Enter General Practice. We have been pro viding a good service and not charging about 50 per cent of patients. Two years ago, I decided to introduce the concept of a fee, based on the gap. I set this at $7 (short, medium, or long) with the option of a larger gap if warranted.
Last year we increased the gap to $8. Nobody flinched. We were now only $3 to $4 below a fair fee, in our opinion. This year we made the gap $9. No problems. We explain to patients that this fee has a $4 discount on an account fee and that they must pay on the day to avoid paying an extra $4.
We have only about one patient every second day who doesn’t pay. We explain t Health Care Card holders, they are no longer able to be bulk-billed and that they have to pay $4 (plus a $4 account fee, if applicable). Most pay, although some new patients will not pay and move to a bulk billing clinic.
We still bulk-bill full-time university students, but this will continue only for three to four years, therefore every patient will, at some time, contribute. If there were no bulk killing clinics, everybody would pay $4, but at the moment there is still a choice.
Initially, we had trouble with Medicare cheques. However, our outstanding debts have been reduced by $17,000 over one year since we started asking for a payment.
We send reminder accounts every three months to collect the Medicare cheques which are outstanding. These as stamped as follows if the patient has already paid the gap (which is usually the case).
We process the forms by taking them a Medicare office once a week.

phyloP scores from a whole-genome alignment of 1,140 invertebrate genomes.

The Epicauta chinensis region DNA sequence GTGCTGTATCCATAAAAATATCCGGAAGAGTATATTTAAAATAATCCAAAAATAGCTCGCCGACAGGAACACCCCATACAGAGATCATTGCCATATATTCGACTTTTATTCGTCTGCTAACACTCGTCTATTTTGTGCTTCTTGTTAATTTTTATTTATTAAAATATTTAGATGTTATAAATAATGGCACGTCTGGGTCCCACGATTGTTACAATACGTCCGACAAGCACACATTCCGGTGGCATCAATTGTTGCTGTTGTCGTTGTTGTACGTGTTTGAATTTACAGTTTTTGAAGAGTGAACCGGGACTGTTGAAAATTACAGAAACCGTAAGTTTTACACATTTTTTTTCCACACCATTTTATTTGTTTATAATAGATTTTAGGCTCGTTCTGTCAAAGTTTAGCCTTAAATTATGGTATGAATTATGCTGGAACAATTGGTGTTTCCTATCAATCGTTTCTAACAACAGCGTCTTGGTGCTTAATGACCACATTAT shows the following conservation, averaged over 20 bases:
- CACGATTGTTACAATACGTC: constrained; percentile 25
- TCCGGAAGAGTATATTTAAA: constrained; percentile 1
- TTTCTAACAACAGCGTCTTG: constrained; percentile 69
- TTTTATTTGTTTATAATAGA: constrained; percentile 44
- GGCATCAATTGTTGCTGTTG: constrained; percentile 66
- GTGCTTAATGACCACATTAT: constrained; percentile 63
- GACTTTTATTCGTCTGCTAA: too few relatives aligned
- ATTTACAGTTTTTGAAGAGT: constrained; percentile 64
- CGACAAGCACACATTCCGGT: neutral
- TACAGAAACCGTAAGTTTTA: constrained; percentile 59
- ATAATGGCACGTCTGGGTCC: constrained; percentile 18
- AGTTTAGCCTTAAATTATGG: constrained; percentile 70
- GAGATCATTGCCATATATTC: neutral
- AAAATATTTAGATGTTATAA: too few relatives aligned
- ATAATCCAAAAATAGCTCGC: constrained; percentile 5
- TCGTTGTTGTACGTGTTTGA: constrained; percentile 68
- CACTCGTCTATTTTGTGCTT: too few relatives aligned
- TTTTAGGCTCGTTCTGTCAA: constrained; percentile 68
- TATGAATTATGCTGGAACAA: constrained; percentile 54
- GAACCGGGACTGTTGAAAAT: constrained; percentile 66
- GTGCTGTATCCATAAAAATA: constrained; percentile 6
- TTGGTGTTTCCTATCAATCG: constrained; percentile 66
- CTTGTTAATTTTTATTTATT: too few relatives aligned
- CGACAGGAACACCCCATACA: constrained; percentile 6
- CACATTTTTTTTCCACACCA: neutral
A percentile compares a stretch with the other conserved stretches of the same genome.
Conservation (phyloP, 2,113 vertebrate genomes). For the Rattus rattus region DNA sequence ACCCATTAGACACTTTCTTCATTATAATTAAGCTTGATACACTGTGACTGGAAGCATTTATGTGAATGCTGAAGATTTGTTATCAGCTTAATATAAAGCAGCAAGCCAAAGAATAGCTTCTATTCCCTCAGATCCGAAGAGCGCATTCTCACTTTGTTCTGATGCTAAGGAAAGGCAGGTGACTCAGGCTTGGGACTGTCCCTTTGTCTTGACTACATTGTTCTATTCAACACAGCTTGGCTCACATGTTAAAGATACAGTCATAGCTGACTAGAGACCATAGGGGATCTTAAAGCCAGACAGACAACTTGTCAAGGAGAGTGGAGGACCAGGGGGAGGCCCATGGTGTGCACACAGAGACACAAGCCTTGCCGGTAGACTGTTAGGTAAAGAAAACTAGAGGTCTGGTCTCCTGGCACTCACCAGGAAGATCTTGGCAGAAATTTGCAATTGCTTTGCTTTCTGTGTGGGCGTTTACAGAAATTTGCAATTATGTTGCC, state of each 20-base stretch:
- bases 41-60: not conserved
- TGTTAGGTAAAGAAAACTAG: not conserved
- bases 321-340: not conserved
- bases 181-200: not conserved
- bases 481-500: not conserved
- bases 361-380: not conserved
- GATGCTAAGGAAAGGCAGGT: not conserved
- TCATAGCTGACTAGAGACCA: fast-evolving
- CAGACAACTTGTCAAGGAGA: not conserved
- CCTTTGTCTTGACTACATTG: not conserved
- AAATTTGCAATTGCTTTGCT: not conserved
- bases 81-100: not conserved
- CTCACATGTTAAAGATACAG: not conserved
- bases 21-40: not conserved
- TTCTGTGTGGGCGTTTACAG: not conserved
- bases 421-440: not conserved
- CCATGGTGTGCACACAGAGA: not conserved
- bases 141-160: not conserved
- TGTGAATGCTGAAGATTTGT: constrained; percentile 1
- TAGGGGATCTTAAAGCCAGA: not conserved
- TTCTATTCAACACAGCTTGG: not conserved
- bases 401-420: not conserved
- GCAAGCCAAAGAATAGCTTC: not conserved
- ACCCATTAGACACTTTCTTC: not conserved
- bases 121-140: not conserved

Unreliable people are informed that they must settle the gap payments on the day of the appointment, or at the next consultation at the latest.
Each practitioner needs to make a personal decision about whether they can afford to continue treating patients who have outstanding accounts.
I view the introduction of a co-payment as a backward step because the gap will increase. But we could pressure the Government to hold rebates at current levels for billed patients. After all, these represent only 20 per cent of all GP consultations.
It would be fairer if we could get $2 extra for billed patients as a trade-off for a
$4 co-payment/rebate reduction on bulk billed patients.
The practice also implements
- a steriliser fee for removal of lesions, payable at the time in addition to the gap payment; and
- 16 liquid nitrogen fee (used on set days and times which leads to less wastage).
If you are worried about losing patients, why not have a bulk billing session twice a week and charge at other times. This will limit your poorly paid consults.
Alternatively, you can set times each day that bulk billing is not available, e.g. after 3pm (most workers want to come after this time). Any health care cardholder who has a job will therefore need to pay for a consultation.
Once your times for bulk billing have been filled, patients have the option of waiting for a free time in say two or three You can juggle your fees and times as demand alters. Why see bulk-billed patients at 6pm?
We, as a profession, need to charge a reasonable fee for service. If the rebate drops to 75 per cent, nearly all doctors will need to change their billing practices.
These are my ideas, and they are working for my practice. I would be most- interested in any other ideas which your readers have, and I would gladly encourage the use of any of the above.
BRIAN GILBERT – GP, North Adelaide
This article appeared as a Letter to the Editor in the South Australian AMA Branch journal SA Medical Review, July 1996, and is published here with the kind permission of the author and the SA Branch.